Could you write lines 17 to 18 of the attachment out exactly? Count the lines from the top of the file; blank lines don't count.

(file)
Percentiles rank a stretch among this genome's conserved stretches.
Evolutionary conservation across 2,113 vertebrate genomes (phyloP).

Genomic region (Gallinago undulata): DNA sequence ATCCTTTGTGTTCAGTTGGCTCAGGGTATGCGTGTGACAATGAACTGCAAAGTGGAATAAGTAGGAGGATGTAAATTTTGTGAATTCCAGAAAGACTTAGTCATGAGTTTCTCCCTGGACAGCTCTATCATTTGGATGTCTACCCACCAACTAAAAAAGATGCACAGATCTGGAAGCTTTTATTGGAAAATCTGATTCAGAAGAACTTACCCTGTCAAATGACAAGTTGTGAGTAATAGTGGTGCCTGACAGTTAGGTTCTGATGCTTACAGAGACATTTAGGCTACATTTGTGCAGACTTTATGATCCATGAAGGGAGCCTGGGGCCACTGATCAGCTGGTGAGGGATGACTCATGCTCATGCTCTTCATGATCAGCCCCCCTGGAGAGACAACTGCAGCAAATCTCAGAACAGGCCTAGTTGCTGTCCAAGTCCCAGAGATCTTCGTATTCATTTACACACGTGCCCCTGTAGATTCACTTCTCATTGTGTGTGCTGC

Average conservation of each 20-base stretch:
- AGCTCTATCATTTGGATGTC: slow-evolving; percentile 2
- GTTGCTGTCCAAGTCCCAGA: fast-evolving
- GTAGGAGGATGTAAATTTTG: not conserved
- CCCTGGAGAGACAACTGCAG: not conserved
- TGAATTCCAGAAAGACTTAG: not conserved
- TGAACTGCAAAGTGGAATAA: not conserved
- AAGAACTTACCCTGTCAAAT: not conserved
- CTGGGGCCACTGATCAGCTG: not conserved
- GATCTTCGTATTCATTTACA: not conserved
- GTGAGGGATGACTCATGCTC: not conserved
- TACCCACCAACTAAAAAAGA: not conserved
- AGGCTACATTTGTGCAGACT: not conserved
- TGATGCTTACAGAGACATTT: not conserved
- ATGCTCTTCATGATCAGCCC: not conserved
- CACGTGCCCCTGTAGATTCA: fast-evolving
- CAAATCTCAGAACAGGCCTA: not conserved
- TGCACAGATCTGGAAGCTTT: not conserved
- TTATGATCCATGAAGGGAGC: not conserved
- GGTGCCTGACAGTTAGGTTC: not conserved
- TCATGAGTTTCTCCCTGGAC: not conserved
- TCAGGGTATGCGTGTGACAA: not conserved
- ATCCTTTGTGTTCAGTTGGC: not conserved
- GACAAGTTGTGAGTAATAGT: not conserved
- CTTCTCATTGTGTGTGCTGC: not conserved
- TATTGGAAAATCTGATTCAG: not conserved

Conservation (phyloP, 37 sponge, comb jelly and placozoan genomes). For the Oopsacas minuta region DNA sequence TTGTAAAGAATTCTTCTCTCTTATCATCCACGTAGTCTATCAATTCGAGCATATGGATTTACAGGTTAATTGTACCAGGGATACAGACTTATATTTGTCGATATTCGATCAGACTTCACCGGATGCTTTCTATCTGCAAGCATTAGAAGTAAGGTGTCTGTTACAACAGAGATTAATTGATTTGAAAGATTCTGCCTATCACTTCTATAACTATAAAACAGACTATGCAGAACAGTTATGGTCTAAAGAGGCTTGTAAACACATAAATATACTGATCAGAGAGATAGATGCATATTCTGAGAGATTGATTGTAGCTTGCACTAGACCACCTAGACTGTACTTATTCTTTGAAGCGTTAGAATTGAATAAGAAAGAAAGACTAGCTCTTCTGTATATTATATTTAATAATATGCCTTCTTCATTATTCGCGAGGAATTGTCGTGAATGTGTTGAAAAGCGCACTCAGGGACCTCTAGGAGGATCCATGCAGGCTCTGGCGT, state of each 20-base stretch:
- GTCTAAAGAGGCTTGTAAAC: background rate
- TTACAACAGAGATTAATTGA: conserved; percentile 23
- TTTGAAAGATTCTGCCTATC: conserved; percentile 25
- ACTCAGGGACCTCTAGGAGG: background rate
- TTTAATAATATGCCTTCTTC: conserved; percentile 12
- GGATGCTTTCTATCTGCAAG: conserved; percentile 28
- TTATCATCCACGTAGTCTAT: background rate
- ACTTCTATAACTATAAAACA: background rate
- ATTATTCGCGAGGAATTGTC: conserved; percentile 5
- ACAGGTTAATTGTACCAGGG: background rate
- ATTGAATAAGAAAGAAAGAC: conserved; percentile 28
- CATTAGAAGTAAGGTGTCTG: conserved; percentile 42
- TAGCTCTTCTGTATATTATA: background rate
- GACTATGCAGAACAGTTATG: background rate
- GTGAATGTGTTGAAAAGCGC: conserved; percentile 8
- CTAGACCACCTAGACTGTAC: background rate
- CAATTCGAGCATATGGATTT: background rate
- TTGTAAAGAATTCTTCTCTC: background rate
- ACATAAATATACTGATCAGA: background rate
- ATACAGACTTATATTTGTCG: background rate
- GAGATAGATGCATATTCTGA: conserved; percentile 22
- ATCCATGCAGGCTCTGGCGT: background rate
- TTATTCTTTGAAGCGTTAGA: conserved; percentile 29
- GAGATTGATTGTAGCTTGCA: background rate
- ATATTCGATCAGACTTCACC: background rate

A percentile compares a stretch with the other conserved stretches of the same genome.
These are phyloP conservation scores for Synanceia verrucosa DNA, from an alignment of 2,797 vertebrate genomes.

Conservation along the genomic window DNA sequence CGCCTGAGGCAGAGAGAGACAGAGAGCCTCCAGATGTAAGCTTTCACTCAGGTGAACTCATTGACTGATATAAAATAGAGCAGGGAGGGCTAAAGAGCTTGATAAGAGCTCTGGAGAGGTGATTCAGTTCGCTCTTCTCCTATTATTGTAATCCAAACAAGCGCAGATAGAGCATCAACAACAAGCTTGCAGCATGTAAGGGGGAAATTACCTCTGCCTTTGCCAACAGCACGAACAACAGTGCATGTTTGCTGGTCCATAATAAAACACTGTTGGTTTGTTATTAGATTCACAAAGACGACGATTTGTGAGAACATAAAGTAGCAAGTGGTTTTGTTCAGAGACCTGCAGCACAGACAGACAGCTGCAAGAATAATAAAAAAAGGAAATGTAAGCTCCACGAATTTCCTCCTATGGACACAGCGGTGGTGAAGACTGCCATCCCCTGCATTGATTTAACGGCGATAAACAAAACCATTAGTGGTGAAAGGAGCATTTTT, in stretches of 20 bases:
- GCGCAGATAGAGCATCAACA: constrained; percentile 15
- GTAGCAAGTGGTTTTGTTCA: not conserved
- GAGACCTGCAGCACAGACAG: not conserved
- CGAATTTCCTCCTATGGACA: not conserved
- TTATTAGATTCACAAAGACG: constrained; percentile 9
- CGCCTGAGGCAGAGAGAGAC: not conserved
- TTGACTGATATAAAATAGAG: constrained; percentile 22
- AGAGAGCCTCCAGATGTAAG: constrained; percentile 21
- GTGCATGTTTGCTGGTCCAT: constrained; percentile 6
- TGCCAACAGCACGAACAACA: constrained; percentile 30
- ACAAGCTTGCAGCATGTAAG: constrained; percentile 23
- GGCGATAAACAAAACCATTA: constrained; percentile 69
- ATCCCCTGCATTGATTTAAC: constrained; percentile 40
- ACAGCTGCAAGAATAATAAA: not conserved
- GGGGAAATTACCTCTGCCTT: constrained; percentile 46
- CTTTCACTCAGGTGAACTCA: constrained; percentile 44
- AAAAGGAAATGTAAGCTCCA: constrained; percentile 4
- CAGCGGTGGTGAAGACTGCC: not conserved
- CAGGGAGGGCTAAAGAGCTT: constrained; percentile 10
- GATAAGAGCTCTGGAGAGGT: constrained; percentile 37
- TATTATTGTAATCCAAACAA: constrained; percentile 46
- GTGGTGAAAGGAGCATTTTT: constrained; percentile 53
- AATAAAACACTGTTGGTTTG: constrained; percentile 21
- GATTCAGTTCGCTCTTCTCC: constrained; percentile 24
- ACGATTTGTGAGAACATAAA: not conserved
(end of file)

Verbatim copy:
- TGATGCTTACAGAGACATTT: not conserved
- ATGCTCTTCATGATCAGCCC: not conserved